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Success! Kibarankore from Uganda raised $228 to fund a hysterectomy.

Kibarankore
100%
  • $228 raised, $0 to go
$228
raised
$0
to go
Fully funded
Kibarankore's treatment was fully funded on May 9, 2021.

Photo of Kibarankore post-operation

May 25, 2021

Kibarankore underwent a hysterectomy.

Kibarankore underwent a total abdominal hysterectomy to treat her uterine fibroids. The surgery was successful and she is now home and feeling well!

She is feeling confident to be able to practice farming with greater ease since she will no longer be in pain. She’s feeling that she needs to work harder now to be able to develop personally and comfortably take care of her child and parents.

Kibarankore says, “I thank Watsi for making my surgery possible. Thanks to Rushoroza hospital for taking good care of me. I will resume farming as soon as possible.”

Kibarankore underwent a total abdominal hysterectomy to treat her uterine fibroids. The surgery was successful and she is now home and feeli...

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April 8, 2021

Kibarankore is a small-scale farmer from Uganda. Kibarankore is a mother of three children, but shared that sadly, two of her children passed away due to illnesses. She currently stays with her parents and her child is 12 years old and in primary school.

For the past year, Kibarankore has been experiencing heavy bleeding and lower abdominal pains. She was diagnosed with uterine fibroids and needs to undergo a hysterectomy, a procedure in which surgeons will remove her uterus.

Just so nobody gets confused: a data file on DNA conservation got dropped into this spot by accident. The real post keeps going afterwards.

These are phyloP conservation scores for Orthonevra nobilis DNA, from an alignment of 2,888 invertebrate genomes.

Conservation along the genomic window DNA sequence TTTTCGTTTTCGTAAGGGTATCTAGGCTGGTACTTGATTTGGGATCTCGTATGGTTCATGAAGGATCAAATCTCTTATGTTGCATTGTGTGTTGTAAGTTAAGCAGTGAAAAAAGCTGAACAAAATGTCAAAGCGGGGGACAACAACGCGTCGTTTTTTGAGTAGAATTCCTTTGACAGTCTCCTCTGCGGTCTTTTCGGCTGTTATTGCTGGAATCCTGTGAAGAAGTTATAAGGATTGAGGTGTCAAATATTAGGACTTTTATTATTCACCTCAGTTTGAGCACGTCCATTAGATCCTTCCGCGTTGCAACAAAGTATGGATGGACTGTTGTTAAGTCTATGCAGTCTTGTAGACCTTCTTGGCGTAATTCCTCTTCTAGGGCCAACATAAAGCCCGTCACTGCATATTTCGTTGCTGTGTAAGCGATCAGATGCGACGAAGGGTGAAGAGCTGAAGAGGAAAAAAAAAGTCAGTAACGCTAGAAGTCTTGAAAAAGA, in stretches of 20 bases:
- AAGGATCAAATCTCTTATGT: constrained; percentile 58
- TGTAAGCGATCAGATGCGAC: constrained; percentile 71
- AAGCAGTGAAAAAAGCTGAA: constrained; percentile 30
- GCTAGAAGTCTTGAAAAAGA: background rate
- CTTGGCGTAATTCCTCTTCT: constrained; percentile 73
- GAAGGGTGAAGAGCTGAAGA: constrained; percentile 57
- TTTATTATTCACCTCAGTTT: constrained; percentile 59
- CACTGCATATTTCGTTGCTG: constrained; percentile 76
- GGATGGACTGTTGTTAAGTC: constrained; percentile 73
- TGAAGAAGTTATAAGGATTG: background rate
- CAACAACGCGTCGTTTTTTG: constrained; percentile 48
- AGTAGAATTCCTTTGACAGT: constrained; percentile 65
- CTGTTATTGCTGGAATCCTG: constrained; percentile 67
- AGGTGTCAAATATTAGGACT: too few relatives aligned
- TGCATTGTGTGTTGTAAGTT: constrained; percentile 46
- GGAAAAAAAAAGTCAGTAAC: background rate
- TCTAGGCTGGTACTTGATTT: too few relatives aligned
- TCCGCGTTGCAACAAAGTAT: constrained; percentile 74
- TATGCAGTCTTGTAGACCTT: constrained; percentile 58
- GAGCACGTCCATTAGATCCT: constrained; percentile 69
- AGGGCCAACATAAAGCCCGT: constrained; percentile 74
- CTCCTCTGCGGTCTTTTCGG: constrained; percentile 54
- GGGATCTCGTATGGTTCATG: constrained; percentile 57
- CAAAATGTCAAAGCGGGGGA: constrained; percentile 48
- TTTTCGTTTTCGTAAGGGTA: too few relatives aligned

Our medical partner, African Mission Healthcare (AMH), is requesting $228 to fund Kibarankore’s surgery. On April 10, she will undergo gynecological surgery at AMH’s care center. Once recovered, Kibarankore will be able to resume her daily activities free of pain and her quality of life will improve.

“My family cannot currently afford the surgery charges. I plan to get back to farming as soon as possible after I heal,” she shared.

Kibarankore is a small-scale farmer from Uganda. Kibarankore is a mother of three children, but shared that sadly, two of her children passe...

Read more

Kibarankore's Timeline

  • April 8, 2021
    PROFILE SUBMITTED

    Kibarankore was submitted by Edward Mugane, Impact Assessment Coordinator at African Mission Healthcare.

  • April 10, 2021
    TREATMENT OCCURRED

    Kibarankore received treatment at Rushoroza Hospital in Uganda. Medical partners often provide care to patients accepted by Watsi before those patients are fully funded, operating under the guarantee that the cost of care will be paid for by donors.

  • April 12, 2021
    PROFILE PUBLISHED

    Kibarankore's profile was published to start raising funds.

  • May 9, 2021
    FULLY FUNDED

    Kibarankore's treatment was fully funded.

  • May 25, 2021
    TREATMENT UPDATE

    Kibarankore's treatment was successful. Read the update.

Funded by 5 donors

Funded by 5 donors

Treatment
Total Abdominal Hysterectomy
  • Cost Breakdown
  • Diagnosis
  • Procedure
On average, it costs $228 for Kibarankore's treatment
Hospital Fees
$135
Medical Staff
$0
Medication
$24
Supplies
$38
Labs
$20
Other
$11
  • Symptoms
  • Impact on patient's life
  • Cultural or regional significance

​What kinds of symptoms do patients experience before receiving treatment?